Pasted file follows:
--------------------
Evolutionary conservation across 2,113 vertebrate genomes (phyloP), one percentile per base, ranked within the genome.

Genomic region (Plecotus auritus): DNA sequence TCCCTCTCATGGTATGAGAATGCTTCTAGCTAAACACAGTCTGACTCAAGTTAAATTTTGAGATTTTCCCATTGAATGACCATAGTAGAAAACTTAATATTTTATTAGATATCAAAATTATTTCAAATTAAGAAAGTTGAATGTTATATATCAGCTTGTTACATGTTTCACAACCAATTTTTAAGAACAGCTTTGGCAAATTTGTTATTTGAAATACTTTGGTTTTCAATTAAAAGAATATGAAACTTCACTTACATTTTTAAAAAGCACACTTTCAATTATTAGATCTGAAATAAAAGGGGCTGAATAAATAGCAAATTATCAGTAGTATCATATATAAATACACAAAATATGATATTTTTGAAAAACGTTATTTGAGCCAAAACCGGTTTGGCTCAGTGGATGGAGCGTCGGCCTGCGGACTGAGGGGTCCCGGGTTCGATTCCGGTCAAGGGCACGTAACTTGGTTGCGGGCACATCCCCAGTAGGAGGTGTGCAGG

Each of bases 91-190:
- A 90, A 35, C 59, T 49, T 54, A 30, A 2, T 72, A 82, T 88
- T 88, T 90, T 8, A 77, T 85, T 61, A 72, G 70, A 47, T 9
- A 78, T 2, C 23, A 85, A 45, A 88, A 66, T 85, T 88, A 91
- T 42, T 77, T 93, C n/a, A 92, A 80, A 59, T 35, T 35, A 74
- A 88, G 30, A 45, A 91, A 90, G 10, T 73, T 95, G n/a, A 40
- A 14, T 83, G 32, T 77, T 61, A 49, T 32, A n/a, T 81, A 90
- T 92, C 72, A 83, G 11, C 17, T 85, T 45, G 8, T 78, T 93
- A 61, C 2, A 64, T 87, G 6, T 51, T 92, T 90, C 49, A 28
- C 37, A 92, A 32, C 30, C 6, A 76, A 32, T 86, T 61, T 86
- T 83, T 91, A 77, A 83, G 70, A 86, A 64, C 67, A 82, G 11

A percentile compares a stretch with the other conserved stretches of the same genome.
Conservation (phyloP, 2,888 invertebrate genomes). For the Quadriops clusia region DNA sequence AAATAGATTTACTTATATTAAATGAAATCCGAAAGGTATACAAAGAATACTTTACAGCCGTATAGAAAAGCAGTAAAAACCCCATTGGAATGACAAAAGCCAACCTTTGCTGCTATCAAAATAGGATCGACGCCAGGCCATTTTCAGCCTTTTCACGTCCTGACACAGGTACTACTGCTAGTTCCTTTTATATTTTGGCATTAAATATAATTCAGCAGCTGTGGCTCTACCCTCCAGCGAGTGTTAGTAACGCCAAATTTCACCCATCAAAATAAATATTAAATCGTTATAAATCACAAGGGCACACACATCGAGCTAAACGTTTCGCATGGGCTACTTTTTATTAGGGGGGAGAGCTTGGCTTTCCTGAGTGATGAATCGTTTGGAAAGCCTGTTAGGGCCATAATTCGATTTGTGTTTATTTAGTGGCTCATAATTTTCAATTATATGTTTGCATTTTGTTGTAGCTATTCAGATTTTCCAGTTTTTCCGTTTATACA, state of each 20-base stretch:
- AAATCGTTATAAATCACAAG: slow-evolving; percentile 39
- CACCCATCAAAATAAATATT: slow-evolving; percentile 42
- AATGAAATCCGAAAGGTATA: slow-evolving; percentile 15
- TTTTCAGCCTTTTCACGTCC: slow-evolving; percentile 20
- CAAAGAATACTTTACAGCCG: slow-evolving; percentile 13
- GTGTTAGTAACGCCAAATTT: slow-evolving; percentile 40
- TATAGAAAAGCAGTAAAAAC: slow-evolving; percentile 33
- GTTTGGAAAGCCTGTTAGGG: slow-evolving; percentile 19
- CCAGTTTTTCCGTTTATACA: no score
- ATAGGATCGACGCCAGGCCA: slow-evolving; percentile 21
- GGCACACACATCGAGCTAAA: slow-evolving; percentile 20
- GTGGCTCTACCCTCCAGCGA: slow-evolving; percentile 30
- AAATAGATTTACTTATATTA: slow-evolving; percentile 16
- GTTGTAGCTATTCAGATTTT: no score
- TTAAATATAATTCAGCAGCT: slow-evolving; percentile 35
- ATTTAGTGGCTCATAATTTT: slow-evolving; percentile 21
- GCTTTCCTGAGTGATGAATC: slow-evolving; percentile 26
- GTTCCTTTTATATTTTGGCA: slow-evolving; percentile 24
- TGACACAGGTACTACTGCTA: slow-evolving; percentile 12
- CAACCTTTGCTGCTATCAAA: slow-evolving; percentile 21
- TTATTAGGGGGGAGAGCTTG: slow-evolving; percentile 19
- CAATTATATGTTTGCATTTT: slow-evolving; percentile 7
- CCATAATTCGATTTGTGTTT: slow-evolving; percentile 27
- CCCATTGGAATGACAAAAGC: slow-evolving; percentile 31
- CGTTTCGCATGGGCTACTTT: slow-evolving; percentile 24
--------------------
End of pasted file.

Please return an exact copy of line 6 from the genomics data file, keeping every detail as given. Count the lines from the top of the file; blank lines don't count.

- A 78, T 2, C 23, A 85, A 45, A 88, A 66, T 85, T 88, A 91